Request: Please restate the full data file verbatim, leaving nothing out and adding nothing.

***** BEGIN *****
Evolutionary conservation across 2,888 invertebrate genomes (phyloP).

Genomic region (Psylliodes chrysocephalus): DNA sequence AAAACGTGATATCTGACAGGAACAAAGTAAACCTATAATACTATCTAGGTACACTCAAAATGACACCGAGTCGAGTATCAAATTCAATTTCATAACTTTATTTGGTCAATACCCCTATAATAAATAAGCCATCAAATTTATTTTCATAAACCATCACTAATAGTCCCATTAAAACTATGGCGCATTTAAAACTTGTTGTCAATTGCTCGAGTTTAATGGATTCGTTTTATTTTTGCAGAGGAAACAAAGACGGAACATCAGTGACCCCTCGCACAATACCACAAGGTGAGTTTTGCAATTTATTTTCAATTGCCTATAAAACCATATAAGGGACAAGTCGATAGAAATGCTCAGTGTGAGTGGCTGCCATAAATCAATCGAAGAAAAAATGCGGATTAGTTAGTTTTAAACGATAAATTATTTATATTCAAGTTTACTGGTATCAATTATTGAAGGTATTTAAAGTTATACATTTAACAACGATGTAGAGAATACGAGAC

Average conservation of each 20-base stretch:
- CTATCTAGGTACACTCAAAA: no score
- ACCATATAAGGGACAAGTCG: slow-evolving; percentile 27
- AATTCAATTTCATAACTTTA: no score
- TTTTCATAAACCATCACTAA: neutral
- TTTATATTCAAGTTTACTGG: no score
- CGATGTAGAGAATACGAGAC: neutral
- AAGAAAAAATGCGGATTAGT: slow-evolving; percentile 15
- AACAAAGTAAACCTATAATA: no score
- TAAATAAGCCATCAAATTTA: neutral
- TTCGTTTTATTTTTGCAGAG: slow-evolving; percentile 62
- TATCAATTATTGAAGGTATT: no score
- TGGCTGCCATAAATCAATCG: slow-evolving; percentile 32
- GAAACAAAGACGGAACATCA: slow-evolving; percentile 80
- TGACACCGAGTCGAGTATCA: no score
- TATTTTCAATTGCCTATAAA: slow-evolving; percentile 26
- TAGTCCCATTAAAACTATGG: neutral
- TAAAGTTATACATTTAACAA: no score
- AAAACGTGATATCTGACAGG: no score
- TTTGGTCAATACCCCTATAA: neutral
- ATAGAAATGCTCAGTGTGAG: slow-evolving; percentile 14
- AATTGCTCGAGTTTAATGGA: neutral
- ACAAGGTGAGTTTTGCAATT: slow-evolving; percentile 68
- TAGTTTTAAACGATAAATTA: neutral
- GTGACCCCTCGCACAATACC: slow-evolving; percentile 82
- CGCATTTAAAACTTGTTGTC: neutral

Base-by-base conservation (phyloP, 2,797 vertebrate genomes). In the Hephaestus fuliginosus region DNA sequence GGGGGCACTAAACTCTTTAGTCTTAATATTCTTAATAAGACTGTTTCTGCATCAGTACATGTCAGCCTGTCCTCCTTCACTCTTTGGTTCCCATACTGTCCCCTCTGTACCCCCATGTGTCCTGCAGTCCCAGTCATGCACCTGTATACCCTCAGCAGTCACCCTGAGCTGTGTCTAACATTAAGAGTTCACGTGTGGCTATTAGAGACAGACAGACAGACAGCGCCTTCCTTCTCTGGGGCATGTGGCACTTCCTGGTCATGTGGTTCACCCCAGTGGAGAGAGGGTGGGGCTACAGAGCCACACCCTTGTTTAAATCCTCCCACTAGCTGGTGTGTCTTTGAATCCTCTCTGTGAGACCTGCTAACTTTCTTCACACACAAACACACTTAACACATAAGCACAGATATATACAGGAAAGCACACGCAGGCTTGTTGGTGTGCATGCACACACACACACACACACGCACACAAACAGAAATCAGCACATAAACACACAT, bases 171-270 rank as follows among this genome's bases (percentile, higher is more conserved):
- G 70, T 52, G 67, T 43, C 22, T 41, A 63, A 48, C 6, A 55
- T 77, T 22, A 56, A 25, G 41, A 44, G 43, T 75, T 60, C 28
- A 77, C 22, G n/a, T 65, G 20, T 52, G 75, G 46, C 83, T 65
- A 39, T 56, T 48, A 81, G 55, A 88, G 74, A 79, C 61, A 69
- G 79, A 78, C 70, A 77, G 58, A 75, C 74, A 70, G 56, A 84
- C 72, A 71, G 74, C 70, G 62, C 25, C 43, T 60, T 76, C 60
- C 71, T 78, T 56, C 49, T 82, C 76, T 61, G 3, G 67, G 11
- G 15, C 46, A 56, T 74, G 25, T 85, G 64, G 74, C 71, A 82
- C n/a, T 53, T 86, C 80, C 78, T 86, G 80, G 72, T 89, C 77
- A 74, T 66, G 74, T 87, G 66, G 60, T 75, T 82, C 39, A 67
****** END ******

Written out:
Evolutionary conservation across 2,888 invertebrate genomes (phyloP).

Genomic region (Psylliodes chrysocephalus): DNA sequence AAAACGTGATATCTGACAGGAACAAAGTAAACCTATAATACTATCTAGGTACACTCAAAATGACACCGAGTCGAGTATCAAATTCAATTTCATAACTTTATTTGGTCAATACCCCTATAATAAATAAGCCATCAAATTTATTTTCATAAACCATCACTAATAGTCCCATTAAAACTATGGCGCATTTAAAACTTGTTGTCAATTGCTCGAGTTTAATGGATTCGTTTTATTTTTGCAGAGGAAACAAAGACGGAACATCAGTGACCCCTCGCACAATACCACAAGGTGAGTTTTGCAATTTATTTTCAATTGCCTATAAAACCATATAAGGGACAAGTCGATAGAAATGCTCAGTGTGAGTGGCTGCCATAAATCAATCGAAGAAAAAATGCGGATTAGTTAGTTTTAAACGATAAATTATTTATATTCAAGTTTACTGGTATCAATTATTGAAGGTATTTAAAGTTATACATTTAACAACGATGTAGAGAATACGAGAC

Average conservation of each 20-base stretch:
- CTATCTAGGTACACTCAAAA: no score
- ACCATATAAGGGACAAGTCG: slow-evolving; percentile 27
- AATTCAATTTCATAACTTTA: no score
- TTTTCATAAACCATCACTAA: neutral
- TTTATATTCAAGTTTACTGG: no score
- CGATGTAGAGAATACGAGAC: neutral
- AAGAAAAAATGCGGATTAGT: slow-evolving; percentile 15
- AACAAAGTAAACCTATAATA: no score
- TAAATAAGCCATCAAATTTA: neutral
- TTCGTTTTATTTTTGCAGAG: slow-evolving; percentile 62
- TATCAATTATTGAAGGTATT: no score
- TGGCTGCCATAAATCAATCG: slow-evolving; percentile 32
- GAAACAAAGACGGAACATCA: slow-evolving; percentile 80
- TGACACCGAGTCGAGTATCA: no score
- TATTTTCAATTGCCTATAAA: slow-evolving; percentile 26
- TAGTCCCATTAAAACTATGG: neutral
- TAAAGTTATACATTTAACAA: no score
- AAAACGTGATATCTGACAGG: no score
- TTTGGTCAATACCCCTATAA: neutral
- ATAGAAATGCTCAGTGTGAG: slow-evolving; percentile 14
- AATTGCTCGAGTTTAATGGA: neutral
- ACAAGGTGAGTTTTGCAATT: slow-evolving; percentile 68
- TAGTTTTAAACGATAAATTA: neutral
- GTGACCCCTCGCACAATACC: slow-evolving; percentile 82
- CGCATTTAAAACTTGTTGTC: neutral

Base-by-base conservation (phyloP, 2,797 vertebrate genomes). In the Hephaestus fuliginosus region DNA sequence GGGGGCACTAAACTCTTTAGTCTTAATATTCTTAATAAGACTGTTTCTGCATCAGTACATGTCAGCCTGTCCTCCTTCACTCTTTGGTTCCCATACTGTCCCCTCTGTACCCCCATGTGTCCTGCAGTCCCAGTCATGCACCTGTATACCCTCAGCAGTCACCCTGAGCTGTGTCTAACATTAAGAGTTCACGTGTGGCTATTAGAGACAGACAGACAGACAGCGCCTTCCTTCTCTGGGGCATGTGGCACTTCCTGGTCATGTGGTTCACCCCAGTGGAGAGAGGGTGGGGCTACAGAGCCACACCCTTGTTTAAATCCTCCCACTAGCTGGTGTGTCTTTGAATCCTCTCTGTGAGACCTGCTAACTTTCTTCACACACAAACACACTTAACACATAAGCACAGATATATACAGGAAAGCACACGCAGGCTTGTTGGTGTGCATGCACACACACACACACACACGCACACAAACAGAAATCAGCACATAAACACACAT, bases 171-270 rank as follows among this genome's bases (percentile, higher is more conserved):
- G 70, T 52, G 67, T 43, C 22, T 41, A 63, A 48, C 6, A 55
- T 77, T 22, A 56, A 25, G 41, A 44, G 43, T 75, T 60, C 28
- A 77, C 22, G n/a, T 65, G 20, T 52, G 75, G 46, C 83, T 65
- A 39, T 56, T 48, A 81, G 55, A 88, G 74, A 79, C 61, A 69
- G 79, A 78, C 70, A 77, G 58, A 75, C 74, A 70, G 56, A 84
- C 72, A 71, G 74, C 70, G 62, C 25, C 43, T 60, T 76, C 60
- C 71, T 78, T 56, C 49, T 82, C 76, T 61, G 3, G 67, G 11
- G 15, C 46, A 56, T 74, G 25, T 85, G 64, G 74, C 71, A 82
- C n/a, T 53, T 86, C 80, C 78, T 86, G 80, G 72, T 89, C 77
- A 74, T 66, G 74, T 87, G 66, G 60, T 75, T 82, C 39, A 67